Sunday, July 15, 2007

July 15, 2007
I found a book called "Chasing Rainbows: Collecting American Indian Trade & Camp Blankets" written by a zany friend, Barry Friedman, who is the foremost expert on this stuff. I was looking for Indian blanket designs to incorporate into a certain character's wardrobe. Got some good, moody stuff:

Seems rather Apache Noir, if there is such a thing, and I believe there is.

Lessons Learned And Then Learned Again
Finished “The DC Comics Guide to Writing Comics” by Dennis O’Neil this morning. Jason Strykowski lent the book to me and while i knew virtually all the concepts in the book, it’s sometimes enlightning and refreshing to revisit the form and review the fundamentals. Among the nuggets I got from O’Neil:

• Realistic dialogue involves the reader more completely than any other single device. [“Like, duh!”]

• Don’t imitate the masters but seek what they sought. [“Money!”—Hugh O’Brian]

• We know things by their opposites—we have a concept for light because we know dark, of low because we know high, and so forth. Maybe tragedy seems all the more tragic because when we’re witnessing it we have a recent memory of comedy. [Yes, I believe one of the reasons a BLT is so tasty and satisfying is because of the cold lettuce and tomato contrasted with the hot bacon. Same dynamic with the taco or hamburger. What’s tragic is when the lettuce and tomato are heated as well, like at some fast food joints, and there is no contrast.]

• One of the reasons we read stories is to imagine ourselves having another existence—heightened, more exciting and fulfilling, but recognizably human. [which is why Casper The Friendly Ghost is so richly rewarding to me]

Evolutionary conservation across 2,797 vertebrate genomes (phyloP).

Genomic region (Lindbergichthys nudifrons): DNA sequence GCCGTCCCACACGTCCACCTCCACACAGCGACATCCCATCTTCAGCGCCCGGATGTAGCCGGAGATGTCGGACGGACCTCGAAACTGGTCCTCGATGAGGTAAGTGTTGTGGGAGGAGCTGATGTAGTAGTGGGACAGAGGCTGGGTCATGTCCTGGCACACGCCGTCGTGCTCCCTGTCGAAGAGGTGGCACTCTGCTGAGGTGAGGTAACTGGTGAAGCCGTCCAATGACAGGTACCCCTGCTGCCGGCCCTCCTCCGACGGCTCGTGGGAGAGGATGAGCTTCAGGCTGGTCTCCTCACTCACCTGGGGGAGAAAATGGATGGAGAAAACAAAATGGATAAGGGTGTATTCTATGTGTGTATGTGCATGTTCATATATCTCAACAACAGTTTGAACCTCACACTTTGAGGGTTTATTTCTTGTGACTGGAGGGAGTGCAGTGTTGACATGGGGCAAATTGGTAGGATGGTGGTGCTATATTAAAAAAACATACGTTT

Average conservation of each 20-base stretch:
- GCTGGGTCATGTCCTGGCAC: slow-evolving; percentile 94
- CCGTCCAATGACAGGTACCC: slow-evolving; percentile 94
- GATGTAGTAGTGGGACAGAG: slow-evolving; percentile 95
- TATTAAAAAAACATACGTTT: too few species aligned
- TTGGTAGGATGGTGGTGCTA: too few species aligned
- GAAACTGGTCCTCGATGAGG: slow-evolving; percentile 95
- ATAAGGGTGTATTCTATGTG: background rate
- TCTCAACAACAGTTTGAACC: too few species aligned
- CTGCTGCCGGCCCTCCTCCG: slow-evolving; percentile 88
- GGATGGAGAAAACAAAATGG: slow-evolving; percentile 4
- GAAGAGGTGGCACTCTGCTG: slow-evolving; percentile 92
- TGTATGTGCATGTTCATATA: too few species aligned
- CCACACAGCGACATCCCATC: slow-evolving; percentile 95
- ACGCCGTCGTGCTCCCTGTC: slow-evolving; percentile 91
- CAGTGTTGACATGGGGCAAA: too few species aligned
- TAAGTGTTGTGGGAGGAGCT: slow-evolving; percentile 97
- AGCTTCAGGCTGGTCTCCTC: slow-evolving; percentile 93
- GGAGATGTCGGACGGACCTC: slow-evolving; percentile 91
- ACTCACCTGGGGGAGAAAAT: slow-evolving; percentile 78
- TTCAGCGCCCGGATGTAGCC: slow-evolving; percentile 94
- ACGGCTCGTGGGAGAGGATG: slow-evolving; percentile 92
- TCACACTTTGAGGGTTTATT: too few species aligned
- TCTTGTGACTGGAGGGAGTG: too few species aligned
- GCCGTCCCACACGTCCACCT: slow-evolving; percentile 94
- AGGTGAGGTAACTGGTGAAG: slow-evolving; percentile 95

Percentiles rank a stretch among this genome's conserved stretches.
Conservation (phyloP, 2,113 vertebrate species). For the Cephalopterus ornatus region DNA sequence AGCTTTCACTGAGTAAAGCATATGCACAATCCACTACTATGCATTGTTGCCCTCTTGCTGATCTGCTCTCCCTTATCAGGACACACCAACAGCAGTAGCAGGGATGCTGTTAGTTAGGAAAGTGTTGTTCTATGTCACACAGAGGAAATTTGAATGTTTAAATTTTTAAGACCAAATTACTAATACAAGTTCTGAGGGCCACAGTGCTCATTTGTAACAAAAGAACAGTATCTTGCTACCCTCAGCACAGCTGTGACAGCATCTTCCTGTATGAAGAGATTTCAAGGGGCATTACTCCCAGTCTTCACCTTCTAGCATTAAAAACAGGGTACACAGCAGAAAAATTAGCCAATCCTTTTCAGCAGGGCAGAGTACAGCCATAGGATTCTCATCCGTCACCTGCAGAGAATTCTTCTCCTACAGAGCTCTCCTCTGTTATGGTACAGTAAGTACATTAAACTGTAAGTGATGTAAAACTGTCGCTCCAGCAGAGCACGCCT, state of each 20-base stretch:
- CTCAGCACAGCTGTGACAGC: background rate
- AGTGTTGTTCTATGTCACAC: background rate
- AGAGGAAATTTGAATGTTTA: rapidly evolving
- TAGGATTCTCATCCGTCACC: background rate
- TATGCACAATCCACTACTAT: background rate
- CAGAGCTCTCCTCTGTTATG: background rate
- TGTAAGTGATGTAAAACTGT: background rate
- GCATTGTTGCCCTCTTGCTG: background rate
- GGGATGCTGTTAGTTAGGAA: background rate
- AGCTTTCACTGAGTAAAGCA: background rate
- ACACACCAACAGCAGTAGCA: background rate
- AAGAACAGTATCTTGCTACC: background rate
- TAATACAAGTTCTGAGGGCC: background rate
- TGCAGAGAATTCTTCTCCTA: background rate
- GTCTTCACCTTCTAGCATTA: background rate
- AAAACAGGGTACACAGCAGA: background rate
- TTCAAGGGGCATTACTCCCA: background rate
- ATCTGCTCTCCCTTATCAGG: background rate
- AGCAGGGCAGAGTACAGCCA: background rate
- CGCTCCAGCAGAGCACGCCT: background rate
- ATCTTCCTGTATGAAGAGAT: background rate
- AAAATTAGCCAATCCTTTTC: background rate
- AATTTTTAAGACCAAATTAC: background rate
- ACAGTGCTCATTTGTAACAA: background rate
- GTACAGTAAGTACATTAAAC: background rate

• Storytelling is probably man’s first act of civilization. [Although if you asked men they would probably nominate the push up bra as the first benefit of civilization].

• When authors in How To books try to define and explain “humor” they always use an example that’s not funny: “A man walks into a psychiatrist’s office and he says, ‘Doc, you’ve gotta tell me. Is it possible for a man to be in love with an elephant?’
“The psychiatrist says, ‘Absolutely not.’
“The man says, ‘Are you sure? Because this is very important. please, doctor, look me in the eye and tell me you’re absolutely positive that a man cannot be in love with an elephant!’
“The psychiatrist says, ‘I studied at all the finest schools. . .I have every degree a man in my profession can earn. . .I’m absolutely, positively certain that a man cannot be in love with an elephant!’
“The man sighs, whips out a three-foot piece of jewelry, and says, ‘In that case, doc, can you tell me where I can get rid of an engagement ring this big?’” [and then Mark Evanier, who wrote the Humor segment, goes on to say], “If I had more room in this piece, I might have had him ask three times—that would really point up his urgency and build us up for the payoff—but I don’t think I’d stretch it out any long than that.” [Thank God! I can only stand so much laughter before I pass out.]

“All lies and jest, still a man hears what he wants to hear and disregards the rest, hmmmm-mmmm-mmm.”
—Simon & Garfunkel, “The Boxer”

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